At one end of her career, Gale Anne Hurd was making now-classic movies, led by "Terminator" and "Aliens." At the other, she's fuelling cable with "Walking Dead" and now "Hunters," which debuts on Monday, April 11, and reruns daily. She's a sci-fi master ... erasing all those early doubts. Here's the story I sent to papers:
(Very interesting TV
story on Gale Anne Hurd and her new “Hunters” series. The show
debuts tonight, but reruns every day this week, with new episodes on
Mondays; story works any time, print or Web.)
By Mike Hughes
For decades, Gale
Anne Hurd has filled our screens and minds with everything form
aliens to zombies.
“She's a legend in
the business,” said Julian McMahon, a villain in her new “Hunters”
That status didn't
come easily. When did Hurd first realize she had made it in
“I think it was
when I did the production deal with Fox,” she said. That was the
studio, she said, where executives had once asked: “How can a
little girl like you do a big movie like this?”
Those doubts came
three decades ago, when sci-fi seemed like a male toyland. Now Hurd
has mastered it with “Terminator,” “Aliens,” “Tremors,”
“Alien Nation” and more.“She is someone who is responsible for
my favorite films of all time,” Natalie Chaidez said.
Chaidez (the “Twelve
Monkeys” producer) had been contacted by Hurd to adapt “Alien
Hunter,” a Whitley Strieber novel in which the aliens hide inside
“It's a conspiracy
that's just around the corner,” Chaidez said. “It's a conspiracy
that touches you physically, and I think that's something that's very
much in our culture right now.”
Sci-fi is good at
that, Hurd said. “It examines an issue that is very prevalent, but
does it through aliens.”
Perplexed by this is
Flynn, an FBI agent who is moved to the Exo Terrorism Unit after his
wife is kidnapped. Until then, he didn't know there was an ETU ... or
that there were all-powerful aliens; he also didn't know that his ETU
colleague Regan is actually an alien, working to stop her fellow
Regan doesn't fit
into either side, something actress Britne Oldford understands. “It's
about being different,” she said. “As a mixed woman in the
entertainment business,” she knows the feeling.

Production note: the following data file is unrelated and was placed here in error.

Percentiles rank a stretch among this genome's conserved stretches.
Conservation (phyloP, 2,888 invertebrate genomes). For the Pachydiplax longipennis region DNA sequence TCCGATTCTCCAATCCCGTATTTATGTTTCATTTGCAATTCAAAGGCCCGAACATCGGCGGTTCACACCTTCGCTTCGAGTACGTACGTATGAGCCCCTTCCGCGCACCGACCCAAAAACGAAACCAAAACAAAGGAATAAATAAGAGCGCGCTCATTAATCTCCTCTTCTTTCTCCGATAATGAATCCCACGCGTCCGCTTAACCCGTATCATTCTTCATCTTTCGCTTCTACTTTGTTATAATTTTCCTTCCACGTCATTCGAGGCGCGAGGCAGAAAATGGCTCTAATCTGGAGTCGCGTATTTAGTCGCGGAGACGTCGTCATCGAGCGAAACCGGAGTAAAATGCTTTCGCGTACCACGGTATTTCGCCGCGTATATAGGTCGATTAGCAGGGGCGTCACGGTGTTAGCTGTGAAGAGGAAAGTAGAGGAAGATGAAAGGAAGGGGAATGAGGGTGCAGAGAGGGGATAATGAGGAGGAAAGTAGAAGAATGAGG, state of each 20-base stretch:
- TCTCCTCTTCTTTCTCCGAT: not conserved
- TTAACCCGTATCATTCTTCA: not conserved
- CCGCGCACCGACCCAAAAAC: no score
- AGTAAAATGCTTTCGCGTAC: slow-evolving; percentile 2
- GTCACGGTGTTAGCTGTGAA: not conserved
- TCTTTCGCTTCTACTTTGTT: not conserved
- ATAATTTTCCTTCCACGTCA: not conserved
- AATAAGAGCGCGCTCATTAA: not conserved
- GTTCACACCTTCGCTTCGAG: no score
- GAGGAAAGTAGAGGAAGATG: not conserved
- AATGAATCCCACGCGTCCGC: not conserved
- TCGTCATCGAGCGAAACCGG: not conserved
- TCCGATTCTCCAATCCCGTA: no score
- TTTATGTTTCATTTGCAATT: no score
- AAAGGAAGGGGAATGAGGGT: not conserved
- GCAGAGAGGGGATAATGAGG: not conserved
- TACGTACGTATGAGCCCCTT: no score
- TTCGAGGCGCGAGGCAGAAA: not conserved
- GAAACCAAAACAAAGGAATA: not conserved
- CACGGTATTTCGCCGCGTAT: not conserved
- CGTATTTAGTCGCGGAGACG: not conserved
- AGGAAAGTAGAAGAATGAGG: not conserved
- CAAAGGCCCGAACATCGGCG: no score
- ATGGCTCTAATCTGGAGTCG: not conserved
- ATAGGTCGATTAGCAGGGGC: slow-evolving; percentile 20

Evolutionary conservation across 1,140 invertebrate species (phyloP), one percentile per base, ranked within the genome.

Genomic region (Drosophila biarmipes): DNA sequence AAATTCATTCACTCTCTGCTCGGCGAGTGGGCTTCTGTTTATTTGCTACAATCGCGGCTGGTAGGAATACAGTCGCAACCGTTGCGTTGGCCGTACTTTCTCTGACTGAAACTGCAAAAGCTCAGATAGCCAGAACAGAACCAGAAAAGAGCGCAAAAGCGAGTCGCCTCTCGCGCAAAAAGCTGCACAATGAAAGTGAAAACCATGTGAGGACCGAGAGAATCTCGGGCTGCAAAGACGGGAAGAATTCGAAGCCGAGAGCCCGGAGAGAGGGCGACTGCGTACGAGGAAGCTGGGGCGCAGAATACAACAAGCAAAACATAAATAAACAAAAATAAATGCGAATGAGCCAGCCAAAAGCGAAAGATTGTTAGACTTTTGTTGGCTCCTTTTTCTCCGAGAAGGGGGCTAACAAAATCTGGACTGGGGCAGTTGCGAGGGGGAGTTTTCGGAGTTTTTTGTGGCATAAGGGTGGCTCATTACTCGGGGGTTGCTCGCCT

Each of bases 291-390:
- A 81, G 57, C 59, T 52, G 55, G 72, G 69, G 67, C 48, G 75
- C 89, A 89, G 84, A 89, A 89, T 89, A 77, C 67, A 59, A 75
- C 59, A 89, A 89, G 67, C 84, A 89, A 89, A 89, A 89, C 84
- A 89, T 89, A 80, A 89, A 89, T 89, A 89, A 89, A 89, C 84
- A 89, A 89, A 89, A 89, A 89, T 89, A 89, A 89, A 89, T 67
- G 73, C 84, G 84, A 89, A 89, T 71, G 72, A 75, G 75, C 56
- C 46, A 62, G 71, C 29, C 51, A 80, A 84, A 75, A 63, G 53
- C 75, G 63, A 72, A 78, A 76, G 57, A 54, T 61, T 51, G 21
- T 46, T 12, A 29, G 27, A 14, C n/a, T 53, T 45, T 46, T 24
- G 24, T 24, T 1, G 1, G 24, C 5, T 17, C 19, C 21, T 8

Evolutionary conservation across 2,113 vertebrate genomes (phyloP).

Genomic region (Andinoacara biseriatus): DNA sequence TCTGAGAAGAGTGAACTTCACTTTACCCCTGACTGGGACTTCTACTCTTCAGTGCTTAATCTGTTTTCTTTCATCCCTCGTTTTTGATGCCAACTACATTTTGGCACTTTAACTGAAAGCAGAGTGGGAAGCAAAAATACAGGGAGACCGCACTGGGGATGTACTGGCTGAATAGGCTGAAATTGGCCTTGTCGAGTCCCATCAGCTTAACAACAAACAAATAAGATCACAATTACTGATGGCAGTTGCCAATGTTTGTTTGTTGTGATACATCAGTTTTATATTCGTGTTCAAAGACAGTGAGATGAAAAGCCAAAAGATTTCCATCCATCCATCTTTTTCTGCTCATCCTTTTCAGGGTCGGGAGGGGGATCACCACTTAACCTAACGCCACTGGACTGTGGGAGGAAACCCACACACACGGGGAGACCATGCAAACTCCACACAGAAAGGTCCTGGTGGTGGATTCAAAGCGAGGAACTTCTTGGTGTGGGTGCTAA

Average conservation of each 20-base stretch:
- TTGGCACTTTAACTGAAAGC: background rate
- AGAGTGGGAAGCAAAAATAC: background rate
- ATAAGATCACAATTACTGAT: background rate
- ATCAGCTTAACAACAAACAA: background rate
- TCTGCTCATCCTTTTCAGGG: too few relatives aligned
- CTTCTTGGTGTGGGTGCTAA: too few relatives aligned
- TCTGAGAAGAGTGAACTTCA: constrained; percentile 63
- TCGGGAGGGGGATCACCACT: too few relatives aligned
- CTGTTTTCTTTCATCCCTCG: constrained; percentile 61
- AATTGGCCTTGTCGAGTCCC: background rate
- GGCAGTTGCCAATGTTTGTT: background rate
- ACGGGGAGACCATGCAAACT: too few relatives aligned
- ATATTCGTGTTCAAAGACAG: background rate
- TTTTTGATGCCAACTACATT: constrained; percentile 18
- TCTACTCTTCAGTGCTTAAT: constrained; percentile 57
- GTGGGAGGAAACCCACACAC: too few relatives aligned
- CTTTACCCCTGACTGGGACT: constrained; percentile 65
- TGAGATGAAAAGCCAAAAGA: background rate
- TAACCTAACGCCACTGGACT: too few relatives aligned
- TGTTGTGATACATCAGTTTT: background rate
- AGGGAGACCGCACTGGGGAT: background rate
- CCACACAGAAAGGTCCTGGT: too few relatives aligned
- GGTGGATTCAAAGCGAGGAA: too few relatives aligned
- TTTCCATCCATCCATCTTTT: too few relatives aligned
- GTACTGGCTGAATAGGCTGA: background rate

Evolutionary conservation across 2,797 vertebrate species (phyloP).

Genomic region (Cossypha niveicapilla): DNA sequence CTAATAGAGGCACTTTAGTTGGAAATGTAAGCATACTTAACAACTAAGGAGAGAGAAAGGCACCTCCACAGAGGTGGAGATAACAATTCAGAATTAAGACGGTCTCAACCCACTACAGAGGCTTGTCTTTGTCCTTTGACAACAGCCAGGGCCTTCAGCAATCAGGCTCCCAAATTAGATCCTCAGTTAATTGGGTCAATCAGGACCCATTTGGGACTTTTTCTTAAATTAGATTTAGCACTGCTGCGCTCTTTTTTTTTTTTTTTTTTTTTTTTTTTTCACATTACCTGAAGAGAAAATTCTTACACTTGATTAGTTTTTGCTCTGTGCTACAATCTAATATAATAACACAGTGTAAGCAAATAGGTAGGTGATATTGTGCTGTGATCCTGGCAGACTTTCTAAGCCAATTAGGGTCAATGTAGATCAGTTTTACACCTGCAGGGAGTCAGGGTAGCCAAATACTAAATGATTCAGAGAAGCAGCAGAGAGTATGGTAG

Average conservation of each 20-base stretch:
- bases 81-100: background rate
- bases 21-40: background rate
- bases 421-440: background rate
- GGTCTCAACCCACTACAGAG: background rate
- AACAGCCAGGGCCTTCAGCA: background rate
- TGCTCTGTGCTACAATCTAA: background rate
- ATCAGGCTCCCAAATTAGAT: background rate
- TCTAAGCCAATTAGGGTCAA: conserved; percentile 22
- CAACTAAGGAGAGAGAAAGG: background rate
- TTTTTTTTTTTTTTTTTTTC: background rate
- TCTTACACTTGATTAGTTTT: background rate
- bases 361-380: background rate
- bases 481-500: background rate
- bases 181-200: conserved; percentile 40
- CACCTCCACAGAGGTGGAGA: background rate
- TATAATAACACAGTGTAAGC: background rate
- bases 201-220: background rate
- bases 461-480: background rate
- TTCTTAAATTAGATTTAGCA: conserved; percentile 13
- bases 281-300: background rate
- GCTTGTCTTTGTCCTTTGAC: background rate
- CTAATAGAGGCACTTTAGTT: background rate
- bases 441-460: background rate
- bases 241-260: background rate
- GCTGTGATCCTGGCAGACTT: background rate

Being mixed-race was
just part of it when Oldford was growing up. “I was definitely a
big, old nerd,” she said. “I'm kind of an outsider and I observe
She grew up in
Toronto, studied dance and theater, then had regular roles in four
cable series – comedy (“Skins”), drama (“The Divide”) and
scares (“American Horror Story” and “Ravenswood”).
And if you still
haven't heard of her, that's OK. Hurd cast “Walking Dead” without
familiar stars and saw it zoom to the top of the ratings; she's
pretty much done “Hunters” the same way.
“We like to cast
on the basis of auditions,” she said. “A lot of name people don't
like to audition.”
So she chose Nathan
Phillips as Flynn and Oldford as Regan. “She's very tall and
elegant,” Hurd said. Also, “her dance background helps a lot”
with a character who has cheetah-like quickness.
The exception to the
no-name trend is McMahon, already a star from the “Charmed” and
“Nip/Tuck” series. “It's amazing, his commitment and
dedication” to the fierce role, Hurd said.
Chaidez points to
the wild changes in McMahon's hair (“the subject of great
controversy during the shoot”) and to his nearly nude scene. “When
he took off his shirt, the cast swooned.”
For Phillips and
McMahon, this is a return to their homeland. Both grew up in
Australia – where McMahon's father William was prime minister in
1971-2; both have lived in the U.S. for years.
And for Hurd? “It's
a lot of frequent-flyer miles,” she said.
She prefers to be on
the set, which isn't easy with four series -- “Evil Dead,” its
prequel, “Hunters” and the upcoming “Falling Waters” -- being
filmed this year. Then again,she's seen tougher situations.
Hurd had grown up in
Palm Springs prosperity, daughter of an investor. She didn't learn
about Stanford's film program until her junior year, but took some of
the classses while getting a degree in economics and communication.
A former faculty member asked her to work for Roger Corman's
low-budget film studio. “I thought I would be a secretary or an
Soon, she was also
the marketing director and a production manager and more –
sometimes working 20-hour days, she said, for $180 a week. Corman
“believed in equal opportunity,” she said, with bright women and
men getting big responsibility and little money.
One of those was
James Cameron. Their relationship may have crept into his scripts for
“Titanic” (rich woman, penniless guy) and “The Abyss” (couple
working toghether after their marriage crumbles).
She became a
co-writer on his “Terminator” script, a producer on his “Aliens”
and, soon, a producer on her own, now filling our heads with zombies,
aliens and humans in crisis.
-- “Hunters,” 10
p.m. Mondays, Syfy, rerunning at 1 a.m.
-- The opener (10:06
p.m. April 11, rerunning at 1:13 a.m.), airs often. That includes 11
p.m. on Wednesday and Friday (April 13 and 15) and 11:30 p.m. Sunday
(April 17). Also, 6 a.m. Thursday and Monday (April 14 and 18), 8
a.m. Saturday (April 16).